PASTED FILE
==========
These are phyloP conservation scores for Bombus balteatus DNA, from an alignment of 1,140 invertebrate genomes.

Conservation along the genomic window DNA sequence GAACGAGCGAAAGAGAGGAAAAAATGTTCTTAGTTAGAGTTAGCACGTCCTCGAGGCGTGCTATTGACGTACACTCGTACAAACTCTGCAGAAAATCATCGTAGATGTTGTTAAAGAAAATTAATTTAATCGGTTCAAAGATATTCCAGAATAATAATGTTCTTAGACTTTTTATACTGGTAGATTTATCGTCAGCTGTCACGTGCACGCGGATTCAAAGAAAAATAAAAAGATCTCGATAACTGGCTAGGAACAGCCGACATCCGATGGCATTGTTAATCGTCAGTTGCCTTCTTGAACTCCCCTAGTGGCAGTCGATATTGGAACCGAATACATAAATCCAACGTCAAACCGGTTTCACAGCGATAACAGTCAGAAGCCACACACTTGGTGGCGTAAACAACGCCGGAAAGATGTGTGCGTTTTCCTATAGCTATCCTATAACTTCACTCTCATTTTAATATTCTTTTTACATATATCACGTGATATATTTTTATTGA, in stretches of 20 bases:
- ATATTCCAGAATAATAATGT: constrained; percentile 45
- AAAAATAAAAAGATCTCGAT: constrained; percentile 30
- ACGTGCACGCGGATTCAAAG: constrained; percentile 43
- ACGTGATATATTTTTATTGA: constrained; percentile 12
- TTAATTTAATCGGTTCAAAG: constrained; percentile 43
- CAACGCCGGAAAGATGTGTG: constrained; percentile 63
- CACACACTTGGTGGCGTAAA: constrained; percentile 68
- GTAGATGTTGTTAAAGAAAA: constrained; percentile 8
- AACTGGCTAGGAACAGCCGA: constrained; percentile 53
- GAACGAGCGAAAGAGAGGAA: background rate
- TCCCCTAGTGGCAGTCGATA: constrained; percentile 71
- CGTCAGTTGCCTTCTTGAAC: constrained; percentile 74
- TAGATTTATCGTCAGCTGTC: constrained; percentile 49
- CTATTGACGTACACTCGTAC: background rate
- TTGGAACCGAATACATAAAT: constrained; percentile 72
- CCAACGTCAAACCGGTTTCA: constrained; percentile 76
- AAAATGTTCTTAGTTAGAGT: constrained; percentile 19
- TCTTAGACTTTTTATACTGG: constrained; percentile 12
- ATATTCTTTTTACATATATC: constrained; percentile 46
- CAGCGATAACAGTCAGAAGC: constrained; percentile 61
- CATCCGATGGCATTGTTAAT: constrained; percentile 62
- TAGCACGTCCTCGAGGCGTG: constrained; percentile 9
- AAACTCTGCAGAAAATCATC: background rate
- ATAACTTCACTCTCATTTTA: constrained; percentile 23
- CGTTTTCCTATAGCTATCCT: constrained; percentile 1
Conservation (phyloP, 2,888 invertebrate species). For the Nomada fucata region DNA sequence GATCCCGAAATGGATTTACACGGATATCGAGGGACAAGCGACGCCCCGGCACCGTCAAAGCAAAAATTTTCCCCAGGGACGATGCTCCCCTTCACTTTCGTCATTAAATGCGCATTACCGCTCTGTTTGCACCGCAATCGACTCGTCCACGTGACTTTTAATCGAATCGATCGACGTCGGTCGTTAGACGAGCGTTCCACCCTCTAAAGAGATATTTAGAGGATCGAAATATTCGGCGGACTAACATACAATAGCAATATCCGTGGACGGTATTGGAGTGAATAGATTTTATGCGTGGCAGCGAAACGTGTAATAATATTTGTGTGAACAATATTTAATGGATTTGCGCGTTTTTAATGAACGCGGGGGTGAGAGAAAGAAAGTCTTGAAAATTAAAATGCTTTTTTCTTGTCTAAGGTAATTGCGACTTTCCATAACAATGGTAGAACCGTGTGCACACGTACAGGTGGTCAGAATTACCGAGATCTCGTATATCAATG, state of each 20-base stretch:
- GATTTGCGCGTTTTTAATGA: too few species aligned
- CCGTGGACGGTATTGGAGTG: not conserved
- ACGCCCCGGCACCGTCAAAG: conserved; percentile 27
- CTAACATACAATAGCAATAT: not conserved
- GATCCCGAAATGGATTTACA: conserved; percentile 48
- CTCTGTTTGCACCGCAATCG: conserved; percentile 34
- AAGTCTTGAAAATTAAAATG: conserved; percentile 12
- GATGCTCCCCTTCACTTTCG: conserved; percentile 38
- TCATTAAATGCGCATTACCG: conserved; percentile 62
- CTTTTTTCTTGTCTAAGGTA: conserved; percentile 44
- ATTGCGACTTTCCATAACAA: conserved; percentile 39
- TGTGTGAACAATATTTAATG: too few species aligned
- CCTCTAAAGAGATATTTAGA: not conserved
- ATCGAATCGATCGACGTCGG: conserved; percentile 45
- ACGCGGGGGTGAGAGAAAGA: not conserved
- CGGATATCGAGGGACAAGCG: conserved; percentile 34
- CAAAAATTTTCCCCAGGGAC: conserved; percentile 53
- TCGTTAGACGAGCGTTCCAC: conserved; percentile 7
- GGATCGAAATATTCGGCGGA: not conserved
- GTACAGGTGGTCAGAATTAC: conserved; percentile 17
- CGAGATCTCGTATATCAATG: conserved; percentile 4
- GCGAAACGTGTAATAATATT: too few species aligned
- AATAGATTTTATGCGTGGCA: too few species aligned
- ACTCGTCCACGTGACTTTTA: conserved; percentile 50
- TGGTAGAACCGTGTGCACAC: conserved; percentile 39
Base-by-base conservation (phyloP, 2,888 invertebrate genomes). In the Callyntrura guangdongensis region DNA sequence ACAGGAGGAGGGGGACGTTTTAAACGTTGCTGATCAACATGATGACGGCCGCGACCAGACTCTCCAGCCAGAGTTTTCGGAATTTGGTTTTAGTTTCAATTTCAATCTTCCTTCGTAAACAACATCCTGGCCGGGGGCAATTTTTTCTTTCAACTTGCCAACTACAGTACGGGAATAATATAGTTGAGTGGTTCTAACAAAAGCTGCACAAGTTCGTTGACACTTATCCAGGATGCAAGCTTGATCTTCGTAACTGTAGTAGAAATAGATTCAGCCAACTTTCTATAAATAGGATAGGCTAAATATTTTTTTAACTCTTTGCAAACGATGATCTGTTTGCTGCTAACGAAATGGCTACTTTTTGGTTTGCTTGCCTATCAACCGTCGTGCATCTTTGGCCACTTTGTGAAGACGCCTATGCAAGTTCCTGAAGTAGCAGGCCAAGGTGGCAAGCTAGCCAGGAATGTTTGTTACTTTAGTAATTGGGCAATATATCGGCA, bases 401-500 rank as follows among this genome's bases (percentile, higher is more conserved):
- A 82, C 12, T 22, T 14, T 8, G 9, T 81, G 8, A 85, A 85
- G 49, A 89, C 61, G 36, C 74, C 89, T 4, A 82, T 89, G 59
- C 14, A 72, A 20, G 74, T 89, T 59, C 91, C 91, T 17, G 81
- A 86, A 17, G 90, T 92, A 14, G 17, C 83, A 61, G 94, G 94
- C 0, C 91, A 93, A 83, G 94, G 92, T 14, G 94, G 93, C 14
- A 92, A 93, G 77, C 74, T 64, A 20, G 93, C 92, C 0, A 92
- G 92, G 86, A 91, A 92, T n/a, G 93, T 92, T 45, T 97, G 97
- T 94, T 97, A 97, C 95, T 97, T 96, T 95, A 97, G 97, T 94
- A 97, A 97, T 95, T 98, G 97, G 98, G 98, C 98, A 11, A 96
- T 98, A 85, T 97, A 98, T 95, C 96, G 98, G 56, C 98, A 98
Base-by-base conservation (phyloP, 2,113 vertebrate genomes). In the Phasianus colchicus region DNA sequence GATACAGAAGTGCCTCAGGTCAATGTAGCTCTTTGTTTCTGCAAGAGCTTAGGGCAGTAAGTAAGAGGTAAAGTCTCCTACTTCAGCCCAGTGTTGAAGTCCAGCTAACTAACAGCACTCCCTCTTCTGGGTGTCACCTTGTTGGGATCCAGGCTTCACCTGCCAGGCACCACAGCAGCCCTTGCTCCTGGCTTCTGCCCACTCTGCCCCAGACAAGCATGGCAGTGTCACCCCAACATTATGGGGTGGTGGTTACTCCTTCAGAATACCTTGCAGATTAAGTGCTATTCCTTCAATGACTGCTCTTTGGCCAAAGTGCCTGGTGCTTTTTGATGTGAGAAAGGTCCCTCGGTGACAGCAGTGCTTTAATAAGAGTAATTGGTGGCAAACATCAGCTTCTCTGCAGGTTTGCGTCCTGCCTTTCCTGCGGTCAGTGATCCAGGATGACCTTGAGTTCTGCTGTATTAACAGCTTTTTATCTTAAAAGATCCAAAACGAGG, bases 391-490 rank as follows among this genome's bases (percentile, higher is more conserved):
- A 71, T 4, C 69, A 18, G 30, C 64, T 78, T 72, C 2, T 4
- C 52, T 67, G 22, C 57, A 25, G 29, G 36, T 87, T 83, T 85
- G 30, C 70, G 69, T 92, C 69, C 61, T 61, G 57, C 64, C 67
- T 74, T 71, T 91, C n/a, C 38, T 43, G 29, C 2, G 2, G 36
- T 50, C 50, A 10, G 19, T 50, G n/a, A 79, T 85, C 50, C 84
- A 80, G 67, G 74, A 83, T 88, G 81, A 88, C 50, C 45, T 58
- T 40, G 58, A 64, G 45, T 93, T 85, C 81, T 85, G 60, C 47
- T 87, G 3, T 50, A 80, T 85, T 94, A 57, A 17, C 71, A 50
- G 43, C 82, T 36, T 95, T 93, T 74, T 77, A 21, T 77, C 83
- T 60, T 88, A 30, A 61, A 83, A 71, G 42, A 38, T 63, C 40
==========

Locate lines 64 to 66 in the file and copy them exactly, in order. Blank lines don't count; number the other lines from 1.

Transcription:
- T 98, A 85, T 97, A 98, T 95, C 96, G 98, G 56, C 98, A 98
Base-by-base conservation (phyloP, 2,113 vertebrate genomes). In the Phasianus colchicus region DNA sequence GATACAGAAGTGCCTCAGGTCAATGTAGCTCTTTGTTTCTGCAAGAGCTTAGGGCAGTAAGTAAGAGGTAAAGTCTCCTACTTCAGCCCAGTGTTGAAGTCCAGCTAACTAACAGCACTCCCTCTTCTGGGTGTCACCTTGTTGGGATCCAGGCTTCACCTGCCAGGCACCACAGCAGCCCTTGCTCCTGGCTTCTGCCCACTCTGCCCCAGACAAGCATGGCAGTGTCACCCCAACATTATGGGGTGGTGGTTACTCCTTCAGAATACCTTGCAGATTAAGTGCTATTCCTTCAATGACTGCTCTTTGGCCAAAGTGCCTGGTGCTTTTTGATGTGAGAAAGGTCCCTCGGTGACAGCAGTGCTTTAATAAGAGTAATTGGTGGCAAACATCAGCTTCTCTGCAGGTTTGCGTCCTGCCTTTCCTGCGGTCAGTGATCCAGGATGACCTTGAGTTCTGCTGTATTAACAGCTTTTTATCTTAAAAGATCCAAAACGAGG, bases 391-490 rank as follows among this genome's bases (percentile, higher is more conserved):
- A 71, T 4, C 69, A 18, G 30, C 64, T 78, T 72, C 2, T 4